Maya Angelou and Fellow Authors Against Race to the Top
Award-winning author, Maya Angelou, and over 120 other well-known children and young adult authors, have written an open letter to Pres. Obama voicing their opinions against "Race to the Top". This group of well-respected author's feels the Obama administration is faltering on education and driving children away from reading due to excessive standardized testing. They have signed a letter to Mr. Obama requesting his administration scale back federal education policies that require across-the-board testing due to their anti-reading fallout.
Ms. Angelou, in particular, has specifically condemned Obama's "Race to the Top" legislation as a "contest" that doesn't really drive children to read, or to glean an understanding of happenings around the globe. These authors have joined a growing list of critics who say Race to the Top has increased standardized testing as a means of rating which schools and states win the federal funds. They feel that “Race to the Top” is more like a context seeing how much children can memorize instead of giving them the opportunity to read and absorb a novel and become engrossed in the story- telling and the outcome of the events of the book.
We call on you to support authentic performance assessments, not simply computerized versions of multiple-choice exams. We also urge you to reverse the narrowing of curriculum that has resulted from a fixation on high-stakes testing.
Our public school students spend far too much time preparing for reading tests and too little time curling up with books that fire their imaginations. As Michael Morpurgo, author of the Tony Award Winner War Horse, put it, "It's not about testing and reading schemes, but about loving stories and passing on that passion to our children."
Teachers, parents and students agree with British author Philip Pullman who said, "We are creating a generation that hates reading and feels nothing but hostility for literature." Students spend time on test practice instead of perusing books. Too many schools devote their library budgets to test-prep materials, depriving students of access to real literature. Without this access, children also lack exposure to our country's rich cultural range.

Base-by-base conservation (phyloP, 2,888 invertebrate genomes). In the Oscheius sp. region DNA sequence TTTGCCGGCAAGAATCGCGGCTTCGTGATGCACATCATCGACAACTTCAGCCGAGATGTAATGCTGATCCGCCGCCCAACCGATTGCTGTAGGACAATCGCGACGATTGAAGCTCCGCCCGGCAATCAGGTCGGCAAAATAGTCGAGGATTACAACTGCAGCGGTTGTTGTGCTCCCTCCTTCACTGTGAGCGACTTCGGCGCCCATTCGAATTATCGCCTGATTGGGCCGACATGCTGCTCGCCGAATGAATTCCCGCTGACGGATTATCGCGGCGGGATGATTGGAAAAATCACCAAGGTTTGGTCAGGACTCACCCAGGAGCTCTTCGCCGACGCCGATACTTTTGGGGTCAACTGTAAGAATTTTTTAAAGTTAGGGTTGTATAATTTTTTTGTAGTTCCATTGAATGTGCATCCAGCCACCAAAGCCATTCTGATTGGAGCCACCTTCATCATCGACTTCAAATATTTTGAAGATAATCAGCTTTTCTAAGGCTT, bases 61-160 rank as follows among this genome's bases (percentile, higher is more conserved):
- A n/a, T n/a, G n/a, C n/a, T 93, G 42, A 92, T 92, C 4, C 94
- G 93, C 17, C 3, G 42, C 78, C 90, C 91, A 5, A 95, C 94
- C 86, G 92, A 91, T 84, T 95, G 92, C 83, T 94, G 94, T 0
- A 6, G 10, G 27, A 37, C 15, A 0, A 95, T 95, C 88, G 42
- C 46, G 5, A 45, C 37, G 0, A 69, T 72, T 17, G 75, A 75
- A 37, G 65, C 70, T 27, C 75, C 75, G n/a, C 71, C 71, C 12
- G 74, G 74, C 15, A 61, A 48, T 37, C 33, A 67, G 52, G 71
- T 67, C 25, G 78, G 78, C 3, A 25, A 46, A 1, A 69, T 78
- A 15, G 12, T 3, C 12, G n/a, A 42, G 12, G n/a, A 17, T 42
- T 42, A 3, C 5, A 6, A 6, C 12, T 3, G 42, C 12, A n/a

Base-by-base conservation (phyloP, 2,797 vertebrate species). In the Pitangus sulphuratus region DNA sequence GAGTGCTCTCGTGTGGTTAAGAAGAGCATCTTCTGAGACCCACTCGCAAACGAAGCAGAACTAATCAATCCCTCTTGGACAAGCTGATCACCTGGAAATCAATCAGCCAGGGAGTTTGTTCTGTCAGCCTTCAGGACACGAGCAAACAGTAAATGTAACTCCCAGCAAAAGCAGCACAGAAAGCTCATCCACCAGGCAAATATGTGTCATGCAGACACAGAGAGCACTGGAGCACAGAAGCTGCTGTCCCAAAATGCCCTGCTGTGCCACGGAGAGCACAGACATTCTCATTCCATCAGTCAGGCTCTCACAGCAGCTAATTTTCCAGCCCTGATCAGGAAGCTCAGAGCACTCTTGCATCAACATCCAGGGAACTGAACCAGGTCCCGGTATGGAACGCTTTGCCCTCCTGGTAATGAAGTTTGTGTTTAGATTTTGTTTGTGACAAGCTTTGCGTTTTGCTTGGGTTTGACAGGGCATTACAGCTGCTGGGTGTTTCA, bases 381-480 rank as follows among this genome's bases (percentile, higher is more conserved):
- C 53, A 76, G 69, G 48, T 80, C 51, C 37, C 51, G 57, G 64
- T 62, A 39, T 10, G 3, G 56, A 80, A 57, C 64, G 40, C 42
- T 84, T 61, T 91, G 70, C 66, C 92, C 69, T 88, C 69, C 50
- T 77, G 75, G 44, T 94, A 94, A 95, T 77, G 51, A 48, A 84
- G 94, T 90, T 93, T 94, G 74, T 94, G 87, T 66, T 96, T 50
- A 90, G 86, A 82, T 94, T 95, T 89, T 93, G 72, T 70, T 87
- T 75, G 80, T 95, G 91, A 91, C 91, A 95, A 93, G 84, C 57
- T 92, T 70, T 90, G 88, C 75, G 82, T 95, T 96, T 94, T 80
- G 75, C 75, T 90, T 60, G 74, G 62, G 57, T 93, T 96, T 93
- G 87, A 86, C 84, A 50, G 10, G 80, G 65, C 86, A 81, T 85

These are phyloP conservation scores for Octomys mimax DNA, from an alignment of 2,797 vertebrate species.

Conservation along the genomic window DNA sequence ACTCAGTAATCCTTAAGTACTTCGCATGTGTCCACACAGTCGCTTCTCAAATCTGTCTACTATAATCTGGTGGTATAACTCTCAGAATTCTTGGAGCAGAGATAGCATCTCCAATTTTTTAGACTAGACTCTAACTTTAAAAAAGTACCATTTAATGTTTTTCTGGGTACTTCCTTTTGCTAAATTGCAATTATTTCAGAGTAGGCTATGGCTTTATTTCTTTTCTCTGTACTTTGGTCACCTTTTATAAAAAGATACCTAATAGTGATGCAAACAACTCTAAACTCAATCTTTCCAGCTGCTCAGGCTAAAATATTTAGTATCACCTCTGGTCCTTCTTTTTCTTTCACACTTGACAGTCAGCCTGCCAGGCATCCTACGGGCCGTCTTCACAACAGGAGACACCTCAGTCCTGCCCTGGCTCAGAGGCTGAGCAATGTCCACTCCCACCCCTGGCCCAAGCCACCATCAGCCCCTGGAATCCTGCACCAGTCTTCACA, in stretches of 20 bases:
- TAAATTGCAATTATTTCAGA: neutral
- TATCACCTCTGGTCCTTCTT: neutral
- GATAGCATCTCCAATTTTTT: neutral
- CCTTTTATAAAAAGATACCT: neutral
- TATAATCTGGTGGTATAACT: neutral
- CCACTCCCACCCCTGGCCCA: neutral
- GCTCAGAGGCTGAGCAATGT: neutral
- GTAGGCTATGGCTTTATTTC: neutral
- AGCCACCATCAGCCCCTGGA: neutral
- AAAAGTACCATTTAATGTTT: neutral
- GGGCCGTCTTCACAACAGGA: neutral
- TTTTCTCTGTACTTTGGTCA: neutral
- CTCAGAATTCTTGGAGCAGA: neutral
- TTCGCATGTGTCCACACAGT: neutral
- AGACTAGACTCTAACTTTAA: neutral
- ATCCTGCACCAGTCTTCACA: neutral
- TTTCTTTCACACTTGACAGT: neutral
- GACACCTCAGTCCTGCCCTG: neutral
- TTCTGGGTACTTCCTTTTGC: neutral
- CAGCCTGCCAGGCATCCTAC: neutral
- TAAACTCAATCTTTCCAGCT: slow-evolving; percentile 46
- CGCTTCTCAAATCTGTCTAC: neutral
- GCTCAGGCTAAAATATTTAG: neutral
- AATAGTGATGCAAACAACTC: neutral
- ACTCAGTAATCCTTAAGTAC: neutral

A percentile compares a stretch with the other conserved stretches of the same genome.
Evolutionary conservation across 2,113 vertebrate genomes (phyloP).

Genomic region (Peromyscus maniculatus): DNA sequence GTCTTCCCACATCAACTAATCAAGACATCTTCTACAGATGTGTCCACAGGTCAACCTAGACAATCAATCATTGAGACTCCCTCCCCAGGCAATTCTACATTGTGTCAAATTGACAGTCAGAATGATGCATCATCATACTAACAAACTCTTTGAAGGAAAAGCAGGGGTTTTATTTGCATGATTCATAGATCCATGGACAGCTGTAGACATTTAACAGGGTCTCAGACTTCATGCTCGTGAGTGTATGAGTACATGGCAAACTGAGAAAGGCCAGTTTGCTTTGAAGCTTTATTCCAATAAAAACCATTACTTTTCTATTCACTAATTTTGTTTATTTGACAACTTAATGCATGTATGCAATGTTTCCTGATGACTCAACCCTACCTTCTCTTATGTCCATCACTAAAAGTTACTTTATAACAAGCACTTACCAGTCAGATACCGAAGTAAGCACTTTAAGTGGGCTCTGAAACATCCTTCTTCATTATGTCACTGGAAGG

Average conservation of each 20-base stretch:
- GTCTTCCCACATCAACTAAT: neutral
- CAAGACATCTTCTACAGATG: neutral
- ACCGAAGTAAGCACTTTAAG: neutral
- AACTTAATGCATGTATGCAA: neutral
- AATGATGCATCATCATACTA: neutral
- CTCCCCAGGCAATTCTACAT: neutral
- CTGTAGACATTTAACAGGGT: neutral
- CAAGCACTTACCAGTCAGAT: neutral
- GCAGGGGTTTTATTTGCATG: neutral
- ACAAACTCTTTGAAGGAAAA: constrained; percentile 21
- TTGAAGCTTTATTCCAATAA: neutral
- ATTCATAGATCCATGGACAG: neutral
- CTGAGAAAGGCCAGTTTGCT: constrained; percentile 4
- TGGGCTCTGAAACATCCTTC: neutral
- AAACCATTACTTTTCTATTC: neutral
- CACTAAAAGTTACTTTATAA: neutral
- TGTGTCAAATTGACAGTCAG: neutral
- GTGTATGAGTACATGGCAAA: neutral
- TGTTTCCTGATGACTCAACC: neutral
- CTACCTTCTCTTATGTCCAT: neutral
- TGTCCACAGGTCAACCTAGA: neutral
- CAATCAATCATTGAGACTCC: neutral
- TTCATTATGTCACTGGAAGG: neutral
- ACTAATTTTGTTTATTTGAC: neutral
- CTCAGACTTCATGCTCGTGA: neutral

This year has seen a growing national wave of protest against testing overuse and abuse. As the authors and illustrators of books for children, we feel a special responsibility to advocate for change. We offer our full support for a national campaign to change the way we assess learning so that schools nurture creativity, exploration, and a love of literature from the first day of school through high school graduation.
It is feared that the new standards will be easier for affluent students and harder for disadvantaged students. There is no indication that they will close the achievement gap.
Many English teachers have said they would not be able to teach classic novels such as To Kill a Mockingbird or The Great Gatsby anymore as they are not informational novels. Teachers have said that they would just have to give up assigning whole novels. Now, students will read excerpts. Authors write whole novels, not excerpts. You cannot understand what the book is about unless you read the whole thing. The enjoyment of classic novels will be ruined by the performance-based requirements of "Race to the Top".
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